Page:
Tuesday, November 6, 2018

Things we just do not know

Cars of beauty and art:
 1968 Olds

My oldest brother Odis was known to say in answer to a question, “One never knows, does one?”

I am hit with something very often that I could not have guessed. Like in the last couple days my friend Jean, down in Opp (that is in Alabama!), said she had walked 42 years as a weaver. When I read that I smiled, between being a peanut farmer and a preacher, my dad & mom were weavers. Dad even became a loom fixer. 

Dad described it, and I did see an old loom in the mill. It took a long time to set up a loom with hundreds of ‘ends’ of thread. The loom went up and down separating every other thread then a shuttle is batted across before the strings come back down. Like many southerners I have one of those shuttles

I have played many ball games with my cousins at the Art Cloth Mill village using the wood bat from those looms, and a ball made from thread waste from the mill.

I have a picture somewhere that I cannot find, it depicts an old woman with a cane bent over walking by a wall. On the wall her shadow is a silhouette of a young dancer.

That picture hit me like learning my friend Jean and my parents had something in common.  Since getting older I have learned more and more the meaning of ‘You cannot judge a book by its cover.’

After spending many years in the military I now look at the old WWII men in their 90’s and try to picture that man running with an 80 lb pack, 20 lbs of weapon and ammo while wearing combat boots and steel helmet.

I try to picture a man jumping into combat as a 17-18 year old.

And being in Florida (Where so many of us old folk come to hide from the snow) I see older women. I don’t know it she was a doctor, lawyer, homemaker or stripper. She could be a scientist or worked for the president.

Sherry's family worked in textile mills, called cotton mills. Her mom was a spinner, making the tread fed into the weaving loom. Sherry went another way and worked in a hosiery mill.
. I rubbed shoulders once with a multi-millionaire. We sat and talked for hours as our wives and their friends shopped. I thought he was just an old man like me. This could go on, but you know what I am saying

Once at an RV park in Melbourne FL someone gave us tickets to the Melbourne symphony. Famous musicians, actors and singers were there. Had I met them on the street I would not have guessed their past. 

Strange thing about us old people. As sister Shirley used to say, “I wasn’t born this old!”  WE had lives, we did something. WE worked paid taxes, raised families and worked out problems that were mind boggling. BUT WE SURVIVED!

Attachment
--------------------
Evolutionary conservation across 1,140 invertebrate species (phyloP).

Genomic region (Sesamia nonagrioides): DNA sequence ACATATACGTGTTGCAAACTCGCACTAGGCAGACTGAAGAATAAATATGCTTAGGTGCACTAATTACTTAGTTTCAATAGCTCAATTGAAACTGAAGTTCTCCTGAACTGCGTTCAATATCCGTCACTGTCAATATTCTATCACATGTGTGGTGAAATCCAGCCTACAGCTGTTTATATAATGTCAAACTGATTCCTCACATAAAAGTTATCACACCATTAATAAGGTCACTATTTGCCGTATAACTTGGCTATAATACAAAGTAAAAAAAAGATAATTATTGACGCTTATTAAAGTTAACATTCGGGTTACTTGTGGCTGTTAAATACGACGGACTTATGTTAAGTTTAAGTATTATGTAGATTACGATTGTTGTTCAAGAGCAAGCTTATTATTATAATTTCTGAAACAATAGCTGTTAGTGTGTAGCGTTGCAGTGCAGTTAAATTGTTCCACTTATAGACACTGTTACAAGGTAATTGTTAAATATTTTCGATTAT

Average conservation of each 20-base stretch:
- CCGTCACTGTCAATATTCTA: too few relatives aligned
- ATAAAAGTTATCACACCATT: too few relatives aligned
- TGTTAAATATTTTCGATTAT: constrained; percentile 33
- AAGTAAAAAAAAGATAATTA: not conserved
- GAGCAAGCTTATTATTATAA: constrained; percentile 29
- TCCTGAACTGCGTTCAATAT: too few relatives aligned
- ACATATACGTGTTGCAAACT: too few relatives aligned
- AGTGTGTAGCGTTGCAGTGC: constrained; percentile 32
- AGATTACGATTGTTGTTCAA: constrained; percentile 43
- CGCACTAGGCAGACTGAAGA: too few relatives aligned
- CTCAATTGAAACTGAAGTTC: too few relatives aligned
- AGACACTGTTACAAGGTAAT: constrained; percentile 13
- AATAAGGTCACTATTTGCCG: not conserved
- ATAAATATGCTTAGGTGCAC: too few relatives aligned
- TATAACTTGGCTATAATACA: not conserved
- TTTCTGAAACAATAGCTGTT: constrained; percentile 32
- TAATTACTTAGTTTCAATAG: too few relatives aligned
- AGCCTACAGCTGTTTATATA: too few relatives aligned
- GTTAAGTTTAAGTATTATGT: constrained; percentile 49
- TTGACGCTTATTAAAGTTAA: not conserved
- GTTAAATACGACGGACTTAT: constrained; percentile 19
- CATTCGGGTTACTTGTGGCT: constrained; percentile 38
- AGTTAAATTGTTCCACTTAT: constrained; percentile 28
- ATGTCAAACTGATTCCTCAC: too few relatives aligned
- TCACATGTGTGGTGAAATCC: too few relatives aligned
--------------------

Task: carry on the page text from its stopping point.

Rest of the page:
Life is good.

Nite Shipslog
PS: Thanks for all the Birthday Wishes for my Sweetheart. She had a good day!


Lisa said...

This was a great post. It will make ya think. I too will look at older veterans and try to picture them as young boys carring the load. Sometimes it brings tears to my eyes. Same with the women. A lot worked in mills. I think the work shows on those faces and bodies of the elder. Sometimes I see a centurion on tv looking healthy and young. The first thing I ask myself, “but did she work?, Did she have kids?’ Life was tough back in the day. Even I spent 4 years working in a mill.

Off to work

I'm mostly known as 'MA' said...

Yep, we are survivors! We never know just what will happen or what we might do throughout our lives, but getting old is something we all have in common.

Mevely317 said...

Gosh, Jack. This may be my favorite post you've authored. (Yet, that is.) It's spoken to me on many levels. Odis' old saying sounds vaguely familiar. Perhaps it's time we bring it back into circulation?

We WILL survive …. ya!

Jean said...

The last years on my job we had push button Machines (looms) which was great. They bought the weavers buggies to ride around in since the jobs was too big and took too long to get around. This was only at the mill I worked in the other one still had some of the older looms until they started closing they closed the one I worked at first and move the machines to the other one. The weave room that I worked in still stands and is now a business. I enjoyed my job even though it was rough at times. When I first went to work there my parents were against it they said it would kill me, sad to say I've lived longer in age than them and all my siblings.

betty said...

The stories and advice the "older" generation has that could be shared with the "younger" if the younger would just listen :) Just thinking the other day of how much wisdom comes with aging and as we go through life's experiences. Thankful that we all do survive!


Glenda said...

So agree with Mevely, this is an awesome post! Happy that Sherry had a great birthday, well deserved, she's been through a lot of life experiences and thrived!!!